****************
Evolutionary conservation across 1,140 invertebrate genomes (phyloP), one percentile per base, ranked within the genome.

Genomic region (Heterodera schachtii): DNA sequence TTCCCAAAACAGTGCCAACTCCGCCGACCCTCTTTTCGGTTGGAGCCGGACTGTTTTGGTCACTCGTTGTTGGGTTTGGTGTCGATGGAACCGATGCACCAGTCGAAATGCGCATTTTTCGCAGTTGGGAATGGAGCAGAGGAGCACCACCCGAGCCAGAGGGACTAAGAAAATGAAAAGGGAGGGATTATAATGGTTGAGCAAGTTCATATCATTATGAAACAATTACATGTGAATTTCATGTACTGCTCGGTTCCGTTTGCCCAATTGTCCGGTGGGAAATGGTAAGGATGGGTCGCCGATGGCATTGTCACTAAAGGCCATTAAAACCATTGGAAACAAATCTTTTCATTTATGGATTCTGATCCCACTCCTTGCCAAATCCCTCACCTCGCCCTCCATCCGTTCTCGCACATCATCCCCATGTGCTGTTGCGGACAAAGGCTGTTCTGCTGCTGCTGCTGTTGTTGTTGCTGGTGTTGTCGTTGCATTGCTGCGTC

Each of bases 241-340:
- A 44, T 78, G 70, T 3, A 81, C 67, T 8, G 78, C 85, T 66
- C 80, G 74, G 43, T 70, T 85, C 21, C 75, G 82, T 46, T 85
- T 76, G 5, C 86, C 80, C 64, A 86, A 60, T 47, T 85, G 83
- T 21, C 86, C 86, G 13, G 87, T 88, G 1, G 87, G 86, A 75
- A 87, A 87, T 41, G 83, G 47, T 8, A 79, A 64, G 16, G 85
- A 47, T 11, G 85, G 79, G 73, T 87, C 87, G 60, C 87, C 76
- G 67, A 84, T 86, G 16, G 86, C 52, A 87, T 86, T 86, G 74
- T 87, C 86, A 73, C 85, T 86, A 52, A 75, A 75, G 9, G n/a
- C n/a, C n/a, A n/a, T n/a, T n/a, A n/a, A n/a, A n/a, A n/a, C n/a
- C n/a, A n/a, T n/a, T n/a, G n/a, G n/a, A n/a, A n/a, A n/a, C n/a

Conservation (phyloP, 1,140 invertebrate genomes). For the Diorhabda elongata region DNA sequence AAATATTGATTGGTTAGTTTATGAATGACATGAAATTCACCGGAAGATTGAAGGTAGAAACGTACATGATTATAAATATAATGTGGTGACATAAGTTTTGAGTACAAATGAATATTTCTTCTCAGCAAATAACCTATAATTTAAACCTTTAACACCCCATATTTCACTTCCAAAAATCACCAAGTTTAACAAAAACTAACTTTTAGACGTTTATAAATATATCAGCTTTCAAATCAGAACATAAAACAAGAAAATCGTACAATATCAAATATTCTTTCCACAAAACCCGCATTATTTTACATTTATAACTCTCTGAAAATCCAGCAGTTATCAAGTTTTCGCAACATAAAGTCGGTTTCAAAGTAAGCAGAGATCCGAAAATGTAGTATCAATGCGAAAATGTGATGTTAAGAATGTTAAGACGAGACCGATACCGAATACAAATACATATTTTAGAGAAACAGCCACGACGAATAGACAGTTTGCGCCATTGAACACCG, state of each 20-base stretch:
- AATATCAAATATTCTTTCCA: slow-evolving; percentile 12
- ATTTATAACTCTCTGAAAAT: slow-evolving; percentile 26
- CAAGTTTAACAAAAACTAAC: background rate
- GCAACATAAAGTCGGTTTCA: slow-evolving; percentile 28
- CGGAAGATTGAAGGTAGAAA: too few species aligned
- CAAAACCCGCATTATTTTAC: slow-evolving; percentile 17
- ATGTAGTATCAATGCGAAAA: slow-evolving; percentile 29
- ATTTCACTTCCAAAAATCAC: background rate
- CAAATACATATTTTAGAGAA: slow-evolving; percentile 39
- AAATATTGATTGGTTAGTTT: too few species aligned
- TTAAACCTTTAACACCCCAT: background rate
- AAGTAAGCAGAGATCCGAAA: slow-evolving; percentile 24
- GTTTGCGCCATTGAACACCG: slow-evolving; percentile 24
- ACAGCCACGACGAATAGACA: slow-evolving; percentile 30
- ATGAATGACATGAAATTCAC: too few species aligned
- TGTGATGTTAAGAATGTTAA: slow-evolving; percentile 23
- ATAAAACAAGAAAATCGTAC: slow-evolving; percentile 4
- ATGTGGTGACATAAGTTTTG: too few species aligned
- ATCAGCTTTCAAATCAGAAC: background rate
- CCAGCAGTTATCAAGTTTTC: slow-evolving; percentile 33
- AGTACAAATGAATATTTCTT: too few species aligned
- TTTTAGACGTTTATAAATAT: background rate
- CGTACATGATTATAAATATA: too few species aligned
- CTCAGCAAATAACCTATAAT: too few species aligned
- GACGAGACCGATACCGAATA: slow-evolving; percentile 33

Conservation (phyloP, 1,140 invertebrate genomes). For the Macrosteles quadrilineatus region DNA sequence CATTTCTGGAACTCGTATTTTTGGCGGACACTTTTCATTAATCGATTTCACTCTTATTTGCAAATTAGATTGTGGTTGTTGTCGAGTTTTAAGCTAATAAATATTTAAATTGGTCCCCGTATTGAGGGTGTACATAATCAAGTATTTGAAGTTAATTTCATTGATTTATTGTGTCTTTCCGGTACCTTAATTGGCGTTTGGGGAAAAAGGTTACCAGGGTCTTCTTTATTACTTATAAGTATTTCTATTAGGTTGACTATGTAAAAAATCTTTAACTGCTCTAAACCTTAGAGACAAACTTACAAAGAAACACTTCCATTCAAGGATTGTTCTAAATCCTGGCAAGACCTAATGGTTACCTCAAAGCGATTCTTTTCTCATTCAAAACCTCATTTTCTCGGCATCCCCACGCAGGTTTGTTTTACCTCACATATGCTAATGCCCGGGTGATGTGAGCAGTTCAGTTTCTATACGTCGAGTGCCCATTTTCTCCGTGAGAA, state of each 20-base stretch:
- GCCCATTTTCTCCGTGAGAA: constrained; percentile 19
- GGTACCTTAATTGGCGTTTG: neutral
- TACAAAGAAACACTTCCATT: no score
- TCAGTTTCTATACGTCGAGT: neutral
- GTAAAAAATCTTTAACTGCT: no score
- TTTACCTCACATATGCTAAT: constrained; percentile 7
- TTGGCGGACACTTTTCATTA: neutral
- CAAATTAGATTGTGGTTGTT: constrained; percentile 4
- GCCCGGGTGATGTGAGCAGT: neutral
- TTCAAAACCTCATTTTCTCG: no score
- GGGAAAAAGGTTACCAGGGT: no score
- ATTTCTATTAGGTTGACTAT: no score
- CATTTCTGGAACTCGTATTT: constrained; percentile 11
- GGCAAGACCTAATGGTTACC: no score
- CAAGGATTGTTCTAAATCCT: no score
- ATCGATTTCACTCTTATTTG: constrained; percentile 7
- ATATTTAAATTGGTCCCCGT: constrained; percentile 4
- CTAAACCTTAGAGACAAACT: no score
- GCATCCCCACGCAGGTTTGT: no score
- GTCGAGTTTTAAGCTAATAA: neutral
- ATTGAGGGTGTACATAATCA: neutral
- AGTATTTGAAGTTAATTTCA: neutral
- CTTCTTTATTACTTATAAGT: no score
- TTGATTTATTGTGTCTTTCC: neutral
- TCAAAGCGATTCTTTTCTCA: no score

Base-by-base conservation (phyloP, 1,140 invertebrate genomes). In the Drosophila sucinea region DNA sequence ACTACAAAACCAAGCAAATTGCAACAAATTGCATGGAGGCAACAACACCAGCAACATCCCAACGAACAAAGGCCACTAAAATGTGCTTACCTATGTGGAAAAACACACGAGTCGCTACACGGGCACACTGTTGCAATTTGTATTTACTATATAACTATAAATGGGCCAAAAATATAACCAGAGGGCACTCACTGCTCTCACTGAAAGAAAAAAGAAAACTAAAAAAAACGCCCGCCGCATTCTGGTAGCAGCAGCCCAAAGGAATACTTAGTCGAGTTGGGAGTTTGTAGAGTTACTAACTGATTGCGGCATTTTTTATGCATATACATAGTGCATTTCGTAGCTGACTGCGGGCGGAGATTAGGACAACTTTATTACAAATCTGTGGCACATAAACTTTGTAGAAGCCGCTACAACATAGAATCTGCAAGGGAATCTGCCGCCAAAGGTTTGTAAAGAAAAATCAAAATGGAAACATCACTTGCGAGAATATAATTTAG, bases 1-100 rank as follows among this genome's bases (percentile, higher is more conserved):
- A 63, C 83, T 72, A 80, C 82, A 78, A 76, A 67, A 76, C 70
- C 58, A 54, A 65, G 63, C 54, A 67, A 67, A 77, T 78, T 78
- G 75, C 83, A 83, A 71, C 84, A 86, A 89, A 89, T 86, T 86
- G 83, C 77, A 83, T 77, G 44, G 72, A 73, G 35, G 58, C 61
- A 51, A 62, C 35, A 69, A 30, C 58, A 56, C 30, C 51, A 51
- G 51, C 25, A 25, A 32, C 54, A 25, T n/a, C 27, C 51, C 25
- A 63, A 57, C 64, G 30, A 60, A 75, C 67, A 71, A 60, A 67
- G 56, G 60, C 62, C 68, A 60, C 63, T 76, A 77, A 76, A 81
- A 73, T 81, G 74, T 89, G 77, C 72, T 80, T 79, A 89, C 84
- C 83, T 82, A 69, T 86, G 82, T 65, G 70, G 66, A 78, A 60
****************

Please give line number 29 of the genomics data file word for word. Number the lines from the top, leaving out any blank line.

- ATGAATGACATGAAATTCAC: too few species aligned